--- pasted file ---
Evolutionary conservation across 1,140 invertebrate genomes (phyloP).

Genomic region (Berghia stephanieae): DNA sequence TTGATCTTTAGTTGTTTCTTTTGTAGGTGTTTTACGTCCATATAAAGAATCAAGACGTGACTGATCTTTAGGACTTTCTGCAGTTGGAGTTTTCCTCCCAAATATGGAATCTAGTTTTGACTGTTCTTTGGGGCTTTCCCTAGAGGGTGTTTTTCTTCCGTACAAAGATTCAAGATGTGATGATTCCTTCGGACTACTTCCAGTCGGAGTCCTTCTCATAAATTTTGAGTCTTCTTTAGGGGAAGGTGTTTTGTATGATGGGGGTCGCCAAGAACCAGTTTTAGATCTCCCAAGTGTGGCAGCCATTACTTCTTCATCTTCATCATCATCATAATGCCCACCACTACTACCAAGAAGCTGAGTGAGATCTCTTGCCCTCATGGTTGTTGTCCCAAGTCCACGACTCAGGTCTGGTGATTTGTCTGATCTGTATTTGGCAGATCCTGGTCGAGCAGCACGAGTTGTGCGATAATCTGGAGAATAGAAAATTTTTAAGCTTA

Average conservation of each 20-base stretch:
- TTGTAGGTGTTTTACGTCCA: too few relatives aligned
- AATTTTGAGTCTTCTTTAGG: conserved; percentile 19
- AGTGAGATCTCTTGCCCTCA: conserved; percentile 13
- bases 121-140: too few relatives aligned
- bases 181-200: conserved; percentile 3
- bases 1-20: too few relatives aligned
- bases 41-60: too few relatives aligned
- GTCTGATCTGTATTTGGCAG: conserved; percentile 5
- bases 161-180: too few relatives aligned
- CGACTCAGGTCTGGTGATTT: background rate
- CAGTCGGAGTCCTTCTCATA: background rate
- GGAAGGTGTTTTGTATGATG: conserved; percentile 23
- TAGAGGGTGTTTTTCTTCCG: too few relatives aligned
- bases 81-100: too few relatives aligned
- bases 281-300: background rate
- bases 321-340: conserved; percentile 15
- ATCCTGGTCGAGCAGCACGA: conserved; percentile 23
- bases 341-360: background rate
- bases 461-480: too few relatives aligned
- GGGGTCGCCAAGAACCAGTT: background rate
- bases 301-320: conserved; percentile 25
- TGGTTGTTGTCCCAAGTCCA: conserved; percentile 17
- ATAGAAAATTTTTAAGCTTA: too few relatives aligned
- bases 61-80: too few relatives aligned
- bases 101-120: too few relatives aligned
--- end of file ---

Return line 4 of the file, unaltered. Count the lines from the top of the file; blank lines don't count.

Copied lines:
- TTGTAGGTGTTTTACGTCCA: too few relatives aligned